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Me Tarzan, you lame - 'The Legend of Tarzan'

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Blockbuster treatment of beloved character a flat, generic bore

Few fictional characters are as ingrained in the collective consciousness quite like Tarzan. From his first appearance in Edgar Rice Burroughs's 'Tarzan of the Apes' back in 1912, the story of a man born and raised in the African jungle a man who learned to live among the animals by becoming one with the animals has resonated.

Burroughs wrote 24 Tarzan books; the character has been adapted scores of times for just about every possible medium radio, television, stage and cinema in the century since his creation. However, the majority of these adaptations have proven to be less than successful.

'The Legend of Tarzan,' with serious star power and a huge budget, aimed to buck that trend. Unfortunately, despite a great cast and a great look, the film never quite manages to capture the spirit of the story in a truly engaging way.

The story takes place in the years after Tarzan (Alexander Skarsgard, 'Hidden') has returned to England and claimed his rightful identity as John Clayton, Lord Greystoke. He and his wife Jane (Margot Robbie, 'Whiskey Tango Foxtrot') are (mostly) happy to put their time in the African Congo behind them.

Meanwhile, the King of Belgium has charged a man by the name of Leon Rom (Christoph Waltz, 'Spectre') with finding a way to exploit the mineral rights of his country's share of the Congo. Rom's ruthlessness leads to the formation of an alliance with Chief Mbonga (Djimon Honsou, 'Air'), a man who seeks vengeance on Tarzan.

An invitation to the Congo is extended, but Tarzan only accepts due to the persuasion of American envoy George Washington Williams (Samuel L. Jackson, 'The Hateful Eight'). Tarzan and Williams along with Jane head to the Congo to find out just what is being done in the name of Belgian progress.

Quite a lot, as it turns out none of it good.

Tarzan is forced to reconnect with the man that he was a man we see glimpses of through flashbacks throughout in order to save his friends, his family and the lands that he once called home. He must do battle with enemies human and animal alike if he is to have any hope of protecting those that matter to him most.

Perhaps the most remarkable thing about 'The Legend of Tarzan' is how it squanders some pretty decent pieces. There are aspects to this movie that are actually quite good, but they're largely lost in the morass of a less-than-compelling narrative. The film looks fantastic, with the jungles and plains of the Congo vividly rendered, but that aesthetic is wasted in service of a film that is undermined by a nigh-glacial pace.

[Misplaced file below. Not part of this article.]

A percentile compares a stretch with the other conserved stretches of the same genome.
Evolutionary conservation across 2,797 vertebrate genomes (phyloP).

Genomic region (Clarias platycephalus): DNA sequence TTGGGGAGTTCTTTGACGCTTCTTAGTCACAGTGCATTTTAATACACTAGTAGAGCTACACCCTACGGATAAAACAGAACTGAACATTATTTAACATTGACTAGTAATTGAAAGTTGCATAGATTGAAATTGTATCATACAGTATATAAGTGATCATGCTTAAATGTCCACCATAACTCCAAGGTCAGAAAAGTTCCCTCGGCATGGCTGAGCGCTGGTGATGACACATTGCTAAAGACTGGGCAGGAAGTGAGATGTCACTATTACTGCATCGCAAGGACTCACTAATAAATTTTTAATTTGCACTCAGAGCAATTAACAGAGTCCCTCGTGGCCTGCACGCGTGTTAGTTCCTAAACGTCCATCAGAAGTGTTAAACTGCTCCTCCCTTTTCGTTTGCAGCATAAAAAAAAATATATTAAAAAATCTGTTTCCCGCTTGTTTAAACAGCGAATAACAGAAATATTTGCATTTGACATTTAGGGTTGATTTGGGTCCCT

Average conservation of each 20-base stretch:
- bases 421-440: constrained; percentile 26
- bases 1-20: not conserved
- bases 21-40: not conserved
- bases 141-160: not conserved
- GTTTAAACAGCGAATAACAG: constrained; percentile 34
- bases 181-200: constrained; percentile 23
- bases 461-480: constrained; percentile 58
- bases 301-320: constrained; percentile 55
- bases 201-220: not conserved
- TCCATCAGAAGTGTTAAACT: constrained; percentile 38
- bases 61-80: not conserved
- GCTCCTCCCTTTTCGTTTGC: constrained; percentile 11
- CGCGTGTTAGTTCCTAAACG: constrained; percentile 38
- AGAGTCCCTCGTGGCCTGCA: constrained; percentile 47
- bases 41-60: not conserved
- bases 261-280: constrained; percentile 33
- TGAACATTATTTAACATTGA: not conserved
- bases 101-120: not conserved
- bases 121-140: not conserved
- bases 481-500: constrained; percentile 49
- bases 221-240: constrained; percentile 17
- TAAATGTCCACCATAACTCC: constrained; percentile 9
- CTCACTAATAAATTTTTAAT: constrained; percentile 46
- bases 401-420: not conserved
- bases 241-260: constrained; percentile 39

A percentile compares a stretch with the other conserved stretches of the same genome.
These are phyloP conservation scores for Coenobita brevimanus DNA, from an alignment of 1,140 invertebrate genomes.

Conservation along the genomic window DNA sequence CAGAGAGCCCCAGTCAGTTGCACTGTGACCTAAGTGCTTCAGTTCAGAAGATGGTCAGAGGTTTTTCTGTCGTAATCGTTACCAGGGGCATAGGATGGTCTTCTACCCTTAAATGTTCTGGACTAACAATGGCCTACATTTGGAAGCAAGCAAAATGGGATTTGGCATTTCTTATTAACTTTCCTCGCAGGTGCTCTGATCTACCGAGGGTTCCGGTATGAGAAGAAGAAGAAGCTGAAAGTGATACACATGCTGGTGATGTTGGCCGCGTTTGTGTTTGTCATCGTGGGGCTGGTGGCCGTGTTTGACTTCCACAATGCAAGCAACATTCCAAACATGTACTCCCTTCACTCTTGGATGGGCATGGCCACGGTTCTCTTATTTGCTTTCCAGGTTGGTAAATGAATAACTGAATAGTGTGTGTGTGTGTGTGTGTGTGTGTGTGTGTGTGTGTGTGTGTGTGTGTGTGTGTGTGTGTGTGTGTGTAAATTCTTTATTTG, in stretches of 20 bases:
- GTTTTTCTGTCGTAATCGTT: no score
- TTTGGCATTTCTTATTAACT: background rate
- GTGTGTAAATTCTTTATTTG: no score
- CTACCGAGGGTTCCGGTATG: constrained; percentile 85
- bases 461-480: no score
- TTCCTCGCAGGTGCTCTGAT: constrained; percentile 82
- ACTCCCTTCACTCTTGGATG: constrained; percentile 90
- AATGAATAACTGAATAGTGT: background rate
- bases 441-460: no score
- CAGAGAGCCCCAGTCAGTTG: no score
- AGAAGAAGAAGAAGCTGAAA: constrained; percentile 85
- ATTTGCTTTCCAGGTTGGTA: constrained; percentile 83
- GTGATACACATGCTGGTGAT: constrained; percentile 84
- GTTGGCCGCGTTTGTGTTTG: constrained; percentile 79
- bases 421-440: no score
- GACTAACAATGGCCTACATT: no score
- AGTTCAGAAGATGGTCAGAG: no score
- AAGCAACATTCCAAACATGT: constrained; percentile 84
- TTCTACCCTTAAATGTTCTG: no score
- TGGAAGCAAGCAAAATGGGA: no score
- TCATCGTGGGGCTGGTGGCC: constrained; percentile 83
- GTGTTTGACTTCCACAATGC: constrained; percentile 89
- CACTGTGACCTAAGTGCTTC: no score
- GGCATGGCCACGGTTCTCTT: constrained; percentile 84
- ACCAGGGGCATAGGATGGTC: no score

Director David Yates who's best known for helming the last four Harry Potter films (he's also directing the Potter spinoff 'Fantastic Beasts and Where to Find Them' gives the impression of having some interesting ideas, but he's hamstrung by the myriad limitations present in the script co-written by Craig Brewer and Adam Cozad.

(It's worth noting that there is a sad lack of action throughout. There are moments and a couple of solid set pieces, but it's remarkable that they've managed to take source material this rich and make it so very dull. Truthfully, it's reminiscent of the debacle that was 'John Carter' based on a different Burroughs creation a few years ago. Expect to hear plenty about that connection in discussions of the disappointing box office returns in the days to come.)

It's also a sad waste of a very talented cast. Skarsgard is a good fit as Tarzan; his grumbling lack of affect suits the character nicely. Robbie continues to prove herself as a quality performer; her Jane is a good deal less damsel-in-distress than you might expect. Plus, you've got Samuel L. Jackson and Christoph Waltz - two exceptional character actors let loose to do what they do; Waltz in particular seems to delight in gnawing on the scenery whenever he's on-screen. Alas, even solid performances do little to enhance the overall experience. It's a game group, but they simply have too much to overcome.

'The Legend of Tarzan' never really had a chance. It's the saddest sort of flop, the kind of misfire that results from completely misjudging what makes a character/story/whatever compelling in the first place. It's dull and bland and riddled with generic storytelling, dousing whatever occasional spark it shows with genre clichs and uninteresting choices. A swing and a miss.

[2 out of 5]

Last modified on Tuesday, 31 January 2017 19:43

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